I think what you actually mean is human consciousness. If not, let me know and we'll talk about conscience.
Just because all fathers are men doesn't mean all men are fathers. Likewise, just because all life is chemical reactions doesn't mean all chemical reactions are life. The complete consensual definition of life uses several advanced processes as criteria, for example metabolism, growth and reproduction.
Consciousness in the materialistic view goes beyond the chemical, because it's augmented by the bio-electrical. Thoughts literally zap around the brain when they're active. The rest of the time they're stored chemically in the brain cells. The rest of the body also uses small amounts of electricity (there's a reason we need to consume electrolytes), but it's doubly important to the brain.
The nature of the universe does not appear to be to create life wherever possible. Firstly, there are very few types of place in the universe where life is possible, so it's not easy. Secondly, since all known life shares genetic material and is therefore related, it appears that even here on Earth life only emerged once, and never again. I'm not saying we're the only life in the universe, but life seems so rare and unlikely to arise in any given place that the next occurrence of it is probably several galaxies away.
It does seem pointless to create a universe with nobody to experience it. It seems almost as pointless to create a universe and put nearly all of it completely out of reach of the observers, so our presence isn't exactly a masterstroke in the efficient use of the cosmos. It's exactly as if we are just here, and we can see what we can see simply because it's close.
Hope that lot is food for thought.
Do read my comments in the original question where I explain that there is very likely a difference between a brain which is dying, or almost dying, and one which is not. One might expect the experiences of the former to be somewhat unique, no?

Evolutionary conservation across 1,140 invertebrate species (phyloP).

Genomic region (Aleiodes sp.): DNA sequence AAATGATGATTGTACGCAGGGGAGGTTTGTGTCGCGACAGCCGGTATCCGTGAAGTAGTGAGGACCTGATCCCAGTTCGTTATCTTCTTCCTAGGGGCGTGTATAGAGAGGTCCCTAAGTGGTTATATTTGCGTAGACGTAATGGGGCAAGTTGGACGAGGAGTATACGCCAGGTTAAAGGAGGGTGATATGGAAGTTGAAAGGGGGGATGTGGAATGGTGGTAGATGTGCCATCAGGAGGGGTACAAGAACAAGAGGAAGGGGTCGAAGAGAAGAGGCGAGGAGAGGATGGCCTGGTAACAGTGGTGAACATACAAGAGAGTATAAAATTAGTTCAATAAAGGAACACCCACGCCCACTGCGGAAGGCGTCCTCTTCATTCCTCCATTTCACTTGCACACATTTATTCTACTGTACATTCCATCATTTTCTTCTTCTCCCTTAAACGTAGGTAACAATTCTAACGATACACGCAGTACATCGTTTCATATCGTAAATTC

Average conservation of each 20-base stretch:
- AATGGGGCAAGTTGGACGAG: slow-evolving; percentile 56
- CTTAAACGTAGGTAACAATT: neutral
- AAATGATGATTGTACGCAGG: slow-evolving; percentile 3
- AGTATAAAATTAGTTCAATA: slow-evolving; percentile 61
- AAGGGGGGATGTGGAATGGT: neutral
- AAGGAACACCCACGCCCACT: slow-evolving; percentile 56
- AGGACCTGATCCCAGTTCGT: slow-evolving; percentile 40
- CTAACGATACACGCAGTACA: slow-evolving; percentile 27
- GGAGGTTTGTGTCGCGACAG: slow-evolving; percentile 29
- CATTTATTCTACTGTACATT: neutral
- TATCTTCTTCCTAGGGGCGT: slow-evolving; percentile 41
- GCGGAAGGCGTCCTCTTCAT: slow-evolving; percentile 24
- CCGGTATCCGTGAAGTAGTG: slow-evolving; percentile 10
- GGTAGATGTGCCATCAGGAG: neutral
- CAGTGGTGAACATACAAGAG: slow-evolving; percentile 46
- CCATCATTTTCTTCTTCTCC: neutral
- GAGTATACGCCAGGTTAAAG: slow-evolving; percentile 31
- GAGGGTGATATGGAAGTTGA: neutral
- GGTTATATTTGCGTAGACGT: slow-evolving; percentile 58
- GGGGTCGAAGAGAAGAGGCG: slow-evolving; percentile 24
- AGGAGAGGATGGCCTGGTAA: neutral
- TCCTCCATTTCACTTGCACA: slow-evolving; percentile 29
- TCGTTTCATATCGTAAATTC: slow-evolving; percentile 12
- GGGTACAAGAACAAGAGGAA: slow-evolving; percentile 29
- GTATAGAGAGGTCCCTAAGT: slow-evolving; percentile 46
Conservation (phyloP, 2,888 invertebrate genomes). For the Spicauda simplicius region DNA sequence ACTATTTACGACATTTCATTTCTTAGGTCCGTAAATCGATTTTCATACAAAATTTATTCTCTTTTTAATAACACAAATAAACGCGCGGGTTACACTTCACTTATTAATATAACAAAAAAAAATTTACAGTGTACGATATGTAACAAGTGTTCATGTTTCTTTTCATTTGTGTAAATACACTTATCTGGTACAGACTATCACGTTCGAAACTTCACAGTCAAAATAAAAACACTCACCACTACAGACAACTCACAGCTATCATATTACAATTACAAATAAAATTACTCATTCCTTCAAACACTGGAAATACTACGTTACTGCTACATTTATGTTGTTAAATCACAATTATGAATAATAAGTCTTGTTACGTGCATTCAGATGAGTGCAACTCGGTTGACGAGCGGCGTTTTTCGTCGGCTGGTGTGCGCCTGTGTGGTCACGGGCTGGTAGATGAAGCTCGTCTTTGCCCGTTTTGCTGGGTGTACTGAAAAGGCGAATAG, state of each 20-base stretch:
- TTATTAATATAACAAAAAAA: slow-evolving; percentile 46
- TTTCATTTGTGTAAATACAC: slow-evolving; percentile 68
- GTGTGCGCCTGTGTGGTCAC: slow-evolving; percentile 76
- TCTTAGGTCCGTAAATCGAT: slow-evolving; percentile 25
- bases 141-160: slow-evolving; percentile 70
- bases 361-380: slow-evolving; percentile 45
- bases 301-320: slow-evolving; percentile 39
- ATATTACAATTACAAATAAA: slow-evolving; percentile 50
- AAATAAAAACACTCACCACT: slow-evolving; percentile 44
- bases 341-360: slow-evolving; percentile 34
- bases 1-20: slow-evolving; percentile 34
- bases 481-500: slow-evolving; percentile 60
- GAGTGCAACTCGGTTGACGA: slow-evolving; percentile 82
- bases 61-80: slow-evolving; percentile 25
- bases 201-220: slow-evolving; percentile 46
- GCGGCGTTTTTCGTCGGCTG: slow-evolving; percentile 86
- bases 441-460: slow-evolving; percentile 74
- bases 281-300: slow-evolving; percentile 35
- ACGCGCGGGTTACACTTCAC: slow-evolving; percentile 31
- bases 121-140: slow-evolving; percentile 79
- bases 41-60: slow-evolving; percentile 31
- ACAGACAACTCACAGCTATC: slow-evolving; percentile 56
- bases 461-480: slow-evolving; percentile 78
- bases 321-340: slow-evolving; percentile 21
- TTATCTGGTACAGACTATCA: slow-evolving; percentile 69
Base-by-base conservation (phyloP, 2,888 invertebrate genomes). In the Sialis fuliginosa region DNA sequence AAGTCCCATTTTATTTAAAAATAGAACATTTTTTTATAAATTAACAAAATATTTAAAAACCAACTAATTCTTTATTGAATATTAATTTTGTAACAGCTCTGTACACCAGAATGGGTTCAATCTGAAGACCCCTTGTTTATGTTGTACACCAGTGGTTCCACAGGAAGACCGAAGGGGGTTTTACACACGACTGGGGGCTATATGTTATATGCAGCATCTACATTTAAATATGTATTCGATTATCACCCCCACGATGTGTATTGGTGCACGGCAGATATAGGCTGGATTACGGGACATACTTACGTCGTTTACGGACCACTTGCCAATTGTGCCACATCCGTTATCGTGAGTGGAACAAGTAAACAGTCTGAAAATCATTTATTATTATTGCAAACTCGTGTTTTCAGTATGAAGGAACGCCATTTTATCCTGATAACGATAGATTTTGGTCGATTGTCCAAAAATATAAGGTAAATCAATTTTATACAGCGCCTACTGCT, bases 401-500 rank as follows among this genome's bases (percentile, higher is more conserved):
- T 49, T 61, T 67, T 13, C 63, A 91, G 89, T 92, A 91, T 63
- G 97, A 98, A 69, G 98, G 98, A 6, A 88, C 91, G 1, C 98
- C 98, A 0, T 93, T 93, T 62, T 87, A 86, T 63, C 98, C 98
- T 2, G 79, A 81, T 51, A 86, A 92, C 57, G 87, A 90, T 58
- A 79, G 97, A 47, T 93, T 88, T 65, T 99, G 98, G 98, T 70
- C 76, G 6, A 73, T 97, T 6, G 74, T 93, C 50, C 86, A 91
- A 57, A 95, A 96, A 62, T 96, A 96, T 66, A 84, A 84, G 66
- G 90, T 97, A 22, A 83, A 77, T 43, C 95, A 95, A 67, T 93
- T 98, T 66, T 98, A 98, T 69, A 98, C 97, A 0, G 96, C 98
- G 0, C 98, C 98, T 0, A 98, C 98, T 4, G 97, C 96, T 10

Regardless of what a patient's religion is, if they're in the news we read then they're in a country where if the Christian concept of the afterlife, if not widely believed, is at least widely known. The reason why even non-Christians' experiences may feature Heaven and Hell (that's where you're going with this, right?) is most likely a simple unconscious association of these ideas with death. It doesn't denote belief, and it certainly doesn't speak to reality more than any dream does.
As for factual observations of things not visible or audible to the patient (which is getting into the more general field of out-of-body experiences), those are exactly the events which have not been verified. There are stories of course, but nothing that it's actually possible to pin down and say, "This happened."
Disagree with me? Then don't just wave your hand at the world and say the evidence is out there. That shows us nothing. Go find some concrete examples and link to them in a comment (use HTML links please, as in a href), so that we can do our own research and come to our own conclusions. Make an effort.
That's not just to Iens, it's to everybody. Show us what you've got.